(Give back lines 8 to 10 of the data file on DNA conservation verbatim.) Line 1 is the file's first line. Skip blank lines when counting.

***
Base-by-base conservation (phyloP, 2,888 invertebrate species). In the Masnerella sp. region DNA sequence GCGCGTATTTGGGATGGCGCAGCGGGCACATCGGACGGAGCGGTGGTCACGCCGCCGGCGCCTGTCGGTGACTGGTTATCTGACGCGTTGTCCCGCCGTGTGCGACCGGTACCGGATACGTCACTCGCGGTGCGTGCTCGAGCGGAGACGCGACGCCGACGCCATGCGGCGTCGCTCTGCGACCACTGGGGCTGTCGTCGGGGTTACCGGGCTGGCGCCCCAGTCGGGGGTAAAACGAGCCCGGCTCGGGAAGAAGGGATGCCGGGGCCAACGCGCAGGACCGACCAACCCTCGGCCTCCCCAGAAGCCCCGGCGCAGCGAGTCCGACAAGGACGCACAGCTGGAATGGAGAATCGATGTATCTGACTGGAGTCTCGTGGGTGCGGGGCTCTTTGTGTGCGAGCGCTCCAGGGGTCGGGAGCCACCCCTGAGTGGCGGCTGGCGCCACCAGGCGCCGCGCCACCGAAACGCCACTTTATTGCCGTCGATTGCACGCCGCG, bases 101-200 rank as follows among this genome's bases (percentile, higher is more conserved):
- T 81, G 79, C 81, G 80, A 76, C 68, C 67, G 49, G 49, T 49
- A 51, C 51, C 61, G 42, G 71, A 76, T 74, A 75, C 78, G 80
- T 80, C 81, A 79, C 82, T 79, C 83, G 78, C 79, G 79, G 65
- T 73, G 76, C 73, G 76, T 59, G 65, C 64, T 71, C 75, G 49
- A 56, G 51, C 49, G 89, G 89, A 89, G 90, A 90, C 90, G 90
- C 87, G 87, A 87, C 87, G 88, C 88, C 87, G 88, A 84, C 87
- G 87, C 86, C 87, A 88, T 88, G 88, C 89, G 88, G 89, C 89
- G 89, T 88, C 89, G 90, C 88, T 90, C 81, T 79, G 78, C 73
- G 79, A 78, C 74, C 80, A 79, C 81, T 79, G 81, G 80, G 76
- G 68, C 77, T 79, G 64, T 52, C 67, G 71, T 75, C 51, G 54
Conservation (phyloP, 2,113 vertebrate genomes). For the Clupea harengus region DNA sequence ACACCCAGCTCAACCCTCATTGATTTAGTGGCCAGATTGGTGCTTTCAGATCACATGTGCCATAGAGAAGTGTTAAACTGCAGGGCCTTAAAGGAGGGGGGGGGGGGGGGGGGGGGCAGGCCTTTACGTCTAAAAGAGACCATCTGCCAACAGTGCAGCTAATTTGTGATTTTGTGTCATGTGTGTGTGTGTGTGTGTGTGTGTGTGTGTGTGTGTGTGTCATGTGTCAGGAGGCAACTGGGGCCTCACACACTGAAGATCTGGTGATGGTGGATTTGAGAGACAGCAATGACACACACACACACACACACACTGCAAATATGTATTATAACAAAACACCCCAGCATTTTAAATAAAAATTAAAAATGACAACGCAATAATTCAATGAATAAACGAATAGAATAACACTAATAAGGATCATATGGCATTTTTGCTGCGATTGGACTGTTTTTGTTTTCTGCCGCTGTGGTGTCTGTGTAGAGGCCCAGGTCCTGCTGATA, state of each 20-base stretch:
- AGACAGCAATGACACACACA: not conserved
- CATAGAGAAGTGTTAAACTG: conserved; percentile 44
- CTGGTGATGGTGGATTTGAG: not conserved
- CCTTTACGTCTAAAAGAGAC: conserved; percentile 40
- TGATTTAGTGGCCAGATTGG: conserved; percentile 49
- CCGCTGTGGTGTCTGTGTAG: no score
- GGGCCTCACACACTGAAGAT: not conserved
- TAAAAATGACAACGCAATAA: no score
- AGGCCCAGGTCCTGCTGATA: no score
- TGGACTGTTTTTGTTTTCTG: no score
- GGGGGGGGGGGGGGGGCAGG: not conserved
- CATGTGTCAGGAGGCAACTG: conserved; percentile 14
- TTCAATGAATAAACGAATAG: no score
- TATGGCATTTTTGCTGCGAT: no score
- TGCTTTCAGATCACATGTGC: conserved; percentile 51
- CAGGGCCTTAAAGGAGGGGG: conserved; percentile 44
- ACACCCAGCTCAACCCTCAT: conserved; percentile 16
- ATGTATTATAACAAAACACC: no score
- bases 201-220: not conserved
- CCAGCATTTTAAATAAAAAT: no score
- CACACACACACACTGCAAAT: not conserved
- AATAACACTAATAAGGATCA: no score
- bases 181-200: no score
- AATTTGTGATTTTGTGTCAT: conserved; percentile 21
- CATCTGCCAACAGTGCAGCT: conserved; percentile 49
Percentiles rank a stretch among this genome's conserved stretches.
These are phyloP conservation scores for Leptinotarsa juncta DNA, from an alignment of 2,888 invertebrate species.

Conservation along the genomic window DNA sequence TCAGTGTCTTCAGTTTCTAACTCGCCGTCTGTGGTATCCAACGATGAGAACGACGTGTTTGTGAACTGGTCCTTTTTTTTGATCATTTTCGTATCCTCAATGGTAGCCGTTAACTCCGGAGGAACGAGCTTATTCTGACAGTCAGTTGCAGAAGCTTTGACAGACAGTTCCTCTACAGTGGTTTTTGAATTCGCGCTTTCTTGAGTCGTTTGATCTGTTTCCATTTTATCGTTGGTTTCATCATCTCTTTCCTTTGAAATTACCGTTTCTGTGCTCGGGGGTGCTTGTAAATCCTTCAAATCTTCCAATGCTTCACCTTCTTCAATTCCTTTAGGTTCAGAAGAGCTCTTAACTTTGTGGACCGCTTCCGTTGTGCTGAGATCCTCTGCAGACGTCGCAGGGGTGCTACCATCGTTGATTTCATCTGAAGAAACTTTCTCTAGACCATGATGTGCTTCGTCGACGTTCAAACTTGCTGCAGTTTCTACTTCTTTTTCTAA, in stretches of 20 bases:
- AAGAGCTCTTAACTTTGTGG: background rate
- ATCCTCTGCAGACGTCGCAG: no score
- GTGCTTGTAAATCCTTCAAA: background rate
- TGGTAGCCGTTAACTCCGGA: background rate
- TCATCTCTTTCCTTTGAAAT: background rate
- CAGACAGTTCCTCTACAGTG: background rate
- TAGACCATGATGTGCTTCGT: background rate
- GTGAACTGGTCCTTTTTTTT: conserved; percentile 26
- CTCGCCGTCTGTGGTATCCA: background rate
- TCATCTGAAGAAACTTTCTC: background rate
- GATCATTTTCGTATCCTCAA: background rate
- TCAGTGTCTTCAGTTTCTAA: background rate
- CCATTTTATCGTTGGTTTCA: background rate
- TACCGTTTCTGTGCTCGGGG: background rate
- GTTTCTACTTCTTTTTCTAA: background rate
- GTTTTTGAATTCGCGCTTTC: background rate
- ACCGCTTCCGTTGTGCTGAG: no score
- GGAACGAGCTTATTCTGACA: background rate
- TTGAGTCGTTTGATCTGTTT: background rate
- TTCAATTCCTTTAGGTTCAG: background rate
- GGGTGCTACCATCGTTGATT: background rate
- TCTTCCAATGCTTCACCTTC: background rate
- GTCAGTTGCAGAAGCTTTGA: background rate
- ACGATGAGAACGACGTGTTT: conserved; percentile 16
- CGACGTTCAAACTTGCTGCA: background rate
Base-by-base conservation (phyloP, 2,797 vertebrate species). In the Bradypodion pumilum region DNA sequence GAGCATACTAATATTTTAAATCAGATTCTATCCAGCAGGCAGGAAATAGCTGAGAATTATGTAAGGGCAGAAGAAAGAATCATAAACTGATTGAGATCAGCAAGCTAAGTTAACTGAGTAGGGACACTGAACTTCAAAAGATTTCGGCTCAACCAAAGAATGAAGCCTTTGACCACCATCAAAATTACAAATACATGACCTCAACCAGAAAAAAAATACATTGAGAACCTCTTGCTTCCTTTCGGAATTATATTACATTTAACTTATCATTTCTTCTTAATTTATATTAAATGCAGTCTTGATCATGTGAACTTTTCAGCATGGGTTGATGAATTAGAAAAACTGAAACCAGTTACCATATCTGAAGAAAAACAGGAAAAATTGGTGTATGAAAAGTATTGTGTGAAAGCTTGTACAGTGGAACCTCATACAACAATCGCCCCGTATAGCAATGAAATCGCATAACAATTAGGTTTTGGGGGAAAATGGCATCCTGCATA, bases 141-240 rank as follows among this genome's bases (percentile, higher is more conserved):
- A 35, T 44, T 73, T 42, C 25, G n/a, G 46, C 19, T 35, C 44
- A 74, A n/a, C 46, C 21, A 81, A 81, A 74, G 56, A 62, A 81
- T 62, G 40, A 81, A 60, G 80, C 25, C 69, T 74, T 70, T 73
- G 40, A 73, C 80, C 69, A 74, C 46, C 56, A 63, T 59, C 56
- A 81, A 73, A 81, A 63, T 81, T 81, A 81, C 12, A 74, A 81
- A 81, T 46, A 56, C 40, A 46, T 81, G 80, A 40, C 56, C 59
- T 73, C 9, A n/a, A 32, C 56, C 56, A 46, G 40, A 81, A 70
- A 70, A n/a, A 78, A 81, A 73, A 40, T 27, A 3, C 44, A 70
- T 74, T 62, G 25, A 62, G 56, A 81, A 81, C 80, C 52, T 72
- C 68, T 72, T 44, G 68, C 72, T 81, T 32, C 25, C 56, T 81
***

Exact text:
- G 87, C 86, C 87, A 88, T 88, G 88, C 89, G 88, G 89, C 89
- G 89, T 88, C 89, G 90, C 88, T 90, C 81, T 79, G 78, C 73
- G 79, A 78, C 74, C 80, A 79, C 81, T 79, G 81, G 80, G 76